Anyone who has read The Communist Manifesto knows that no one can sing the praises of capitalism like a Marxist. "The need of a constantly expanding market for its products," wrote Marx and Engels, "chases the bourgeoisie over the entire surface of the globe. It must nestle everywhere, settle everywhere, establish connections everywhere." Herewith, I shall turn off my standard and sometimes tiresome criticism of the dominant economic system of our world and simply be amazed by its cultural, geographical, and urban achievements.
My story begins with SideCar, a new San Francisco–based car-sharing operation. I requested a lift via the app, and five minutes later, a young African American woman, Shalonda, arrived with the ride. As she drove me to Bogart's (a bar on the edge of Seattle's industrial district, Sodo), we talked about what she did for a living: Shalonda works for a company that connects containers at Harbor Island with truck drivers. The usual destinations for these containers are Eastern Washington, Montana, and Idaho. For some reason, I imagined the truck drivers to be white, working-class beer drinkers, but Shalonda replaced that imperfect image with a truer one: "They are mostly from East Africa these days, at least the ones we work with. They come from places like Ethiopia and Somalia. They like trucking because it's basically owning your own business..."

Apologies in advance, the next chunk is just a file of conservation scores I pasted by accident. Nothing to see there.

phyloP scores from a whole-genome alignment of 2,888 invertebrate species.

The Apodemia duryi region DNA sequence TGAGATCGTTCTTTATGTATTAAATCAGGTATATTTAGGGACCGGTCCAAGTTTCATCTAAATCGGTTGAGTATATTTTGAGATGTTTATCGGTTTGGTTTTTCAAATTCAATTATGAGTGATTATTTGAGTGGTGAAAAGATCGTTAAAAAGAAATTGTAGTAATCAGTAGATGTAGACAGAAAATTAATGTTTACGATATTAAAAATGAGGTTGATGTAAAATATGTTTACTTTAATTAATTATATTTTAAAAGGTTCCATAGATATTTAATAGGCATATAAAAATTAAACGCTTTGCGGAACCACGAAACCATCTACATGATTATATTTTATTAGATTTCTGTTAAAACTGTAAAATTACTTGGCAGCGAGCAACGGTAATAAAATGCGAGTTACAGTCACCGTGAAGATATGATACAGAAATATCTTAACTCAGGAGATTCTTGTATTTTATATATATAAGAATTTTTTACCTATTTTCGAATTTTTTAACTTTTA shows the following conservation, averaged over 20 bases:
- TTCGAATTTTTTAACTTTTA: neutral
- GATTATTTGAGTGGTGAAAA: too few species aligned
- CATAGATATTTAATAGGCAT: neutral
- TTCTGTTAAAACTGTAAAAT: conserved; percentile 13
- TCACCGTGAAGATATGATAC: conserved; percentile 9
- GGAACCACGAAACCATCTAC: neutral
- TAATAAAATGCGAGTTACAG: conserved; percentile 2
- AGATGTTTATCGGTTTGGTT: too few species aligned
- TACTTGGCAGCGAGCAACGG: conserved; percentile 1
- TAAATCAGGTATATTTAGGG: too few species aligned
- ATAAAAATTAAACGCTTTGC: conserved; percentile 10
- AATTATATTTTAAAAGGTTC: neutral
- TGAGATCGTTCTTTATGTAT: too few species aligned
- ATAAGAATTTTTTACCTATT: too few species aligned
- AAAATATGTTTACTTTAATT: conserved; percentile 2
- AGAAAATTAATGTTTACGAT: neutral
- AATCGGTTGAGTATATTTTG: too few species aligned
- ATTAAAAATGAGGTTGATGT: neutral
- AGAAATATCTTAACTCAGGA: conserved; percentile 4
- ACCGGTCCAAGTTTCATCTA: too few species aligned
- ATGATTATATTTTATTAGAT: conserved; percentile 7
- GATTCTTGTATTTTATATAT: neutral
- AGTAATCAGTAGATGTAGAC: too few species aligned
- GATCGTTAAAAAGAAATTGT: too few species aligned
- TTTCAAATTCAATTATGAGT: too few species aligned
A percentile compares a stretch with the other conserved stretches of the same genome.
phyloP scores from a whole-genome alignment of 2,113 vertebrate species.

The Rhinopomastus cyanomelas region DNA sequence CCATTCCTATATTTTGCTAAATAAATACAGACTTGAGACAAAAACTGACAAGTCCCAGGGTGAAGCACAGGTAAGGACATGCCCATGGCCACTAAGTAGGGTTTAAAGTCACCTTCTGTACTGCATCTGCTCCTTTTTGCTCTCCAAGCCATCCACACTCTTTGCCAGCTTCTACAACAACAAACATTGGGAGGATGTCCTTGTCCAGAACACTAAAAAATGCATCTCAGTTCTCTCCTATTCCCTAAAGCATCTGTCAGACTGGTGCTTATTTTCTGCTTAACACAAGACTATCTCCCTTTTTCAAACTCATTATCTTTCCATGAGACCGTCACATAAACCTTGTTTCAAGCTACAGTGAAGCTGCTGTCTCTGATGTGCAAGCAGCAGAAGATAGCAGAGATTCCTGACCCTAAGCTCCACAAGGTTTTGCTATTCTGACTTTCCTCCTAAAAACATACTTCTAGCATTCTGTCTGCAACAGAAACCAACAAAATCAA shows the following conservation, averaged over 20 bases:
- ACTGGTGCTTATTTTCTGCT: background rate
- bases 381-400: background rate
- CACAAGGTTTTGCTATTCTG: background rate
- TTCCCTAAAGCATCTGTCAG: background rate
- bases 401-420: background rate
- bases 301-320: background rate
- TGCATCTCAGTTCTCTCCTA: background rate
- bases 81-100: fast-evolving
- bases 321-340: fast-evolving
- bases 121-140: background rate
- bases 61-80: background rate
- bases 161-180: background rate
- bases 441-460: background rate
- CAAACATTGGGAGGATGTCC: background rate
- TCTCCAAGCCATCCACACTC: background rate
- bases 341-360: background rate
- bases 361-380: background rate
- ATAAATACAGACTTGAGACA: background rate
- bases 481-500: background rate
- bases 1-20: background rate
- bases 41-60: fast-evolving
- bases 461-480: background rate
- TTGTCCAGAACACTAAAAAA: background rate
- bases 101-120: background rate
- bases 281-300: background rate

Our conversation ended under the Bogart's sign. An image of the manly Hollywood star floated over us. I paid via a donation with my app, thanked her for the lift, and entered the bar. Inside, I was greeted by the always-royal Abraham Abe, a Ugandan who helps organize the African Connection night at Bogart's. On the stage, a DJ pumped Congolese pop out of his Mac; next to him was a display of the hottest African fashions designed by Jacinta Andera. A table was loaded with food, including a mountain of perfectly prepared and peppery tilapia fish heads. My drinks for the night were common and, thankfully, cold glasses of white wine, and most of the conversations I had with my fellow African drinkers concerned other Africans. ("You know Lloyd [a Zimbabwean mathematician living in the Bay Area]—he tried to patent an app that used your fingerprint instead of a password to access a bank account. My man, Sony, the Japanese giant, beat him to it by only two weeks." We all expressed our sorrow for the millions Lloyd has just missed by shaking our heads and drinking deeply.) The white American female bartenders served us with contained astonishment: the colorful clothes, the rhythmic music from lord knows where, the foreign laughter. All of this was made possible by the forces of global capitalism.